Tuesday, April 9, 2013

Congressional Support for Civil Rights and Due Process Immigration Reform

From Congresswoman Lucille Roybal-Allard
Representing California’s 40th Congressional District

36 Members of Congress to Congressional Leadership: Immigration Reform Must Include Strong Civil Rights and Due Process Protections
Washington, DC – Today, Representatives John Lewis, Judy Chu, Joe Garcia and Lucille Roybal-Allard led 32 of their colleagues in sending a letter to the leadership of the House and Senate urging them to ensure that legislation to reform our broken immigration system includes strong civil rights and due process protections.  Specifically, the letter states that any immigration reform bill considered by Congress should require that those detained by our immigration authorities are allowed a fair hearing before a judge and access to counsel. In addition, the letter asserts that federal immigration authorities should explicitly reject racial, religious and ethnic profiling and operate with greater transparency and accountability.
“America is a nation of laws and a nation of immigrants,” said Rep. Chu (CA-27).  “Our founding principles commit us to the ideal that all people – regardless of their background – are created equal and deserve the same protection under our laws. It is vital that any immigration reform package recognize that fact by including strong civil rights and due process protections.”
“Immigration reform is one of the great civil rights causes of our time,” said Rep. Roybal-Allard (CA-40).  “Far too many detained immigrants, including children and the mentally disabled, continue to face the devastating prospect of deportation without the assistance of counsel.  Moreover, according to data obtained by Syracuse University, over the past four years our immigration authorities have mistakenly issued more than 800 orders to lock up U.S. citizens, blatantly violating their constitutional rights.  Now is the time for real reform that ends these abuses and finally brings our broken immigration system into line with our most basic American values.”      
Please see the text of the letter below:
The Honorable Harry Reid                                      The Honorable John Boehner
Majority Leader                                                           Speaker of the House
United States Senate                                                U.S. House of Representatives
S-221 The Capitol                                                        H-232 The Capitol
Washington, DC 20510                                              Washington, DC 20515
The Honorable Mitch McConnell                         The Honorable Nancy Pelosi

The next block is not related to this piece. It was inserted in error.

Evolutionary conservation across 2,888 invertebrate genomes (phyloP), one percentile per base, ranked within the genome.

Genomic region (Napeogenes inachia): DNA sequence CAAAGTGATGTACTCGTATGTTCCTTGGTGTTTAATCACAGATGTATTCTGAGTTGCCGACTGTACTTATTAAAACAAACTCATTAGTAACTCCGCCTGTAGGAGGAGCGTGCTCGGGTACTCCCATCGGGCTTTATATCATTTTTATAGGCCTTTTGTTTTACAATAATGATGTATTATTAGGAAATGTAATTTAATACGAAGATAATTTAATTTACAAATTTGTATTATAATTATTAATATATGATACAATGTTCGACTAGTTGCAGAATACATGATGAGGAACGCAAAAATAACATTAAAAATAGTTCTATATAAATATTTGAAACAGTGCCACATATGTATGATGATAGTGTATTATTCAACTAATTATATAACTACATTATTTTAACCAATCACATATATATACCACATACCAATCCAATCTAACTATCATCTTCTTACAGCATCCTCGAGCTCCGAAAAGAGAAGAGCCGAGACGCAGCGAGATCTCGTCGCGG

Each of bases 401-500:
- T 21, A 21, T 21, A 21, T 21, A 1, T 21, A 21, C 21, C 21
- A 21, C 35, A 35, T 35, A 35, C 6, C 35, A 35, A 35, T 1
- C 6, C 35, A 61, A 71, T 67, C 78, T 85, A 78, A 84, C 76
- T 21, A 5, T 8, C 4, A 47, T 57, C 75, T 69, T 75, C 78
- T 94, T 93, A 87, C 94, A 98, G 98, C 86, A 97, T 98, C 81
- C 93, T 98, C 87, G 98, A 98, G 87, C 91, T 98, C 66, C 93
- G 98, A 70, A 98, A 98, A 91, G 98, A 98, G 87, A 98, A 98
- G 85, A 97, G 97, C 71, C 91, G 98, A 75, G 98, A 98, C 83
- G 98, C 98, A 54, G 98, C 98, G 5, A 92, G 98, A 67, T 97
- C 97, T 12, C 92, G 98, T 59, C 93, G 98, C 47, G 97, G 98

Republican Leader                                                      Democratic Leader
United States Senate                                                 U.S. House of Representatives
S-230 The Capitol                                                         H-204 The Capitol
Washington, DC 20515                                              Washington, DC 20515
Dear House and Senate Leaders,
As the 113th Congress begins, the need to enact comprehensive immigration reform has never been more pressing.  As part of this discussion, we believe the bill must protect the civil rights and civil liberties of all people as promised in our Constitution.  America is a nation of values, founded on the idea that all people are created equal under - the law, no matter what they look like or where they came from.  Our immigration laws should reflect our commitment to these American values.  They should be grounded in civil and human rights and ensure due process, equal treatment, and fairness.
Current immigration enforcement practices tear families apart and hurt people who know America as their only home.  More than one in every five individuals deported are parents of U.S. citizens.  Thousands, including those seeking asylum, are unnecessarily detained at great expense to taxpayers even though they pose no threat to public safety.  Our laws mandate detention or deportation for many people, denying them access to a hearing before a judge, in a system that does not guarantee legal counsel for those who cannot afford it.  Immigration enforcement measures frequently target minority and immigrant communities through impermissible racial, religious and ethnic profiling that instills fear and distrust of law enforcement and makes communities less safe.  Our system is not fair.  It is unnecessarily punitive.
Today, America is at a crossroads.  The question we face is not only how much enforcement we need, but how we will ensure that enforcement is consistent with our nation’s values.  We renew our commitment to fight for principled immigration reform that does the following:

*Provides an enforcement process that matches our values. To the greatest extent possible, we should strive for a process that includes a fair hearing before a judge, a bond hearing, federal court review, and access to counsel.

*Provides for the humane treatment of everyone detained by immigration authorities.

*Reduces the impact of enforcement on children and families. 

*Clarifies that immigration enforcement is a federal responsibility and that it should be administered uniformly across the country.

*Explicitly rejects discrimination and racial, religious and ethnic profiling.

*Ensures that all agencies charged with enforcement operate with accountability and transparency.
In this immigration reform effort, we must not lose sight of the imperative to create an immigration system that is consistent with our nation’s values, including the protection of civil and human rights, and our Constitution.


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